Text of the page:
Strike by rail signal workers in Glasgow suspended
A strike by rail signal workers in the west of Scotland has been cancelled.
More than 30 staff based at a control centre in Glasgow had been due to walk out in a row over career progression.
The Rail Maritime and Transport (RMT) Union said the action had been suspended after talks with conciliation service Acas.
Network Rail had insisted the majority of services on routes across Scotland would be unaffected by the strike, which had been due to begin at 05:59.
The ongoing dispute is over a practice known as "slotting" where staff are promoted automatically based on seniority.
Two 24-hour walkouts had been planned for 23 and 27 January. It followed a 72-hour walkout over Christmas by union members based at the centre.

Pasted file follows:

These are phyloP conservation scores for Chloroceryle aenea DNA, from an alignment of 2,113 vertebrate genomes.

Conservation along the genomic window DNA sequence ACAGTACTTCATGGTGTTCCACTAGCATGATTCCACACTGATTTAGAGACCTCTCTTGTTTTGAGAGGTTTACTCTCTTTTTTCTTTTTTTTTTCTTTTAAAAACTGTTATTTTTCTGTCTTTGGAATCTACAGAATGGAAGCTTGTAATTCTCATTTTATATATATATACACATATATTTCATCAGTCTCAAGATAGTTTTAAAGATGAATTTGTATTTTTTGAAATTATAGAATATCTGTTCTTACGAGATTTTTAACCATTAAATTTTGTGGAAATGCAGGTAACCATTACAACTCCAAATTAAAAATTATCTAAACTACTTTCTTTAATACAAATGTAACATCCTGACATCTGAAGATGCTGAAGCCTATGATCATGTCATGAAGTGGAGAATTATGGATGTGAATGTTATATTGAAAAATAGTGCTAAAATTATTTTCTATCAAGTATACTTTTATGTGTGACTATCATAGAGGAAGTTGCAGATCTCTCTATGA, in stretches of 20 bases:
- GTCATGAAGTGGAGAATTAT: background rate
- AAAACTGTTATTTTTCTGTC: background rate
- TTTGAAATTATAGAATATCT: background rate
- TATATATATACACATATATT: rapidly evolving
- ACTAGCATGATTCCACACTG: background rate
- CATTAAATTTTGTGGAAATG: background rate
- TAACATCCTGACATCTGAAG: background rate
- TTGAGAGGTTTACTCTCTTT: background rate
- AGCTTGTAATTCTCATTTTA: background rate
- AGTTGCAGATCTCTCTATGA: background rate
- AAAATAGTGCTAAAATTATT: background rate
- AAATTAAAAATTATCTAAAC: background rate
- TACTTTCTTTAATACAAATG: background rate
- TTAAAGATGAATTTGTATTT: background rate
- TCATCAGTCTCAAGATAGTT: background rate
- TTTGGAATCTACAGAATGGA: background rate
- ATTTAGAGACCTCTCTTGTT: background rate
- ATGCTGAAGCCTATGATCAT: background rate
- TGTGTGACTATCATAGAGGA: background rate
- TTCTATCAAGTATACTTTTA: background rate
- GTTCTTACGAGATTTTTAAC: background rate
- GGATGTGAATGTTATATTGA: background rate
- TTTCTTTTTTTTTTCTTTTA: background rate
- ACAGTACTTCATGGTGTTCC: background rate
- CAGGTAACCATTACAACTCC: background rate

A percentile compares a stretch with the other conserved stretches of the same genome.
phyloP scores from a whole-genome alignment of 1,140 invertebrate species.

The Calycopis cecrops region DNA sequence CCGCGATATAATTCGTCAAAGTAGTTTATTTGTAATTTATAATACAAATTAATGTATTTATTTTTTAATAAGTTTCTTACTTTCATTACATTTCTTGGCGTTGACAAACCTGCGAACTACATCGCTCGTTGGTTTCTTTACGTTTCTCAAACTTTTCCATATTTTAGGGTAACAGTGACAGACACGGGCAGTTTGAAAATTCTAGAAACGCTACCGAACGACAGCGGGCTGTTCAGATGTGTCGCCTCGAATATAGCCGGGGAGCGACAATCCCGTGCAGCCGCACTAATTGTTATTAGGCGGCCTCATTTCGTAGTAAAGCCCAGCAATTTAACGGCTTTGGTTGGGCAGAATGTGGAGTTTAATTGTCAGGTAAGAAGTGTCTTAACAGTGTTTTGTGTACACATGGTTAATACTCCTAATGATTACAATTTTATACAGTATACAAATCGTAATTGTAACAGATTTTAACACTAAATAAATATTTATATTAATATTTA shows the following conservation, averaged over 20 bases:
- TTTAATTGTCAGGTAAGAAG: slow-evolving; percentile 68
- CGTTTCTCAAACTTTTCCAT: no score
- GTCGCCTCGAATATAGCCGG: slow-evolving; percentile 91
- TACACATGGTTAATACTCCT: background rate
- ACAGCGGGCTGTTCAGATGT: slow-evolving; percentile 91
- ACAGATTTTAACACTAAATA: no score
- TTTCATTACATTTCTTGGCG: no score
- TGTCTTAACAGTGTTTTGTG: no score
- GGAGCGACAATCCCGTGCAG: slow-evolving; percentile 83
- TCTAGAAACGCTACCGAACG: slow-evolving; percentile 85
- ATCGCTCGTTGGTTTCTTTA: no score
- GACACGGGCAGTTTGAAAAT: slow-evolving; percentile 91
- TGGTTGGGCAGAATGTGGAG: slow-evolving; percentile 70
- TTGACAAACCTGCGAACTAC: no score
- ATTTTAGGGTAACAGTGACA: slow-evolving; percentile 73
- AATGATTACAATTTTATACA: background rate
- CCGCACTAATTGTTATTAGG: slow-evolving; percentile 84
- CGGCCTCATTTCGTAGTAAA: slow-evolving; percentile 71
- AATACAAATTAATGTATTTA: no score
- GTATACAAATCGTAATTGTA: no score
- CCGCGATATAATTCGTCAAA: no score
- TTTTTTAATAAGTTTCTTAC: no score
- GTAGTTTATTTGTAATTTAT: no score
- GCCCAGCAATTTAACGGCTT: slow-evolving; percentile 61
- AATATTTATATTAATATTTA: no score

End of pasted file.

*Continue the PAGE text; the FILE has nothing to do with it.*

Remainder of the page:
The RMT said the strikes had been put off to allow "meaningful dialogue" to take place.
A spokesman said: "Having reviewed the file we note correspondence from the regional organiser regarding his discussions with Acas.
"Having also conversed with the regional organiser and the west of Scotland signalling centre representatives regarding this matter, we suspend the current planned strike action to allow meaningful dialogue to take place which may resolve the current impasse."
Network Rail said it would use an existing collective bargaining agreement with the union to try to resolve the dispute.
A spokesman added: "Strikes planned for January 23 and 27 have been suspended and a normal service will be provided for passengers using Glasgow Central station."
The RMT claims Network Rail managers have ripped up long-standing arrangements which allowed staff to be "slotted" into a position when it became vacant.
Network Rail has said it does not recognise "slotting" as a way of filling posts and believes in appointing on merit rather than length of service.
It insists the practice has not been commonplace since British Rail was privatised in 1994.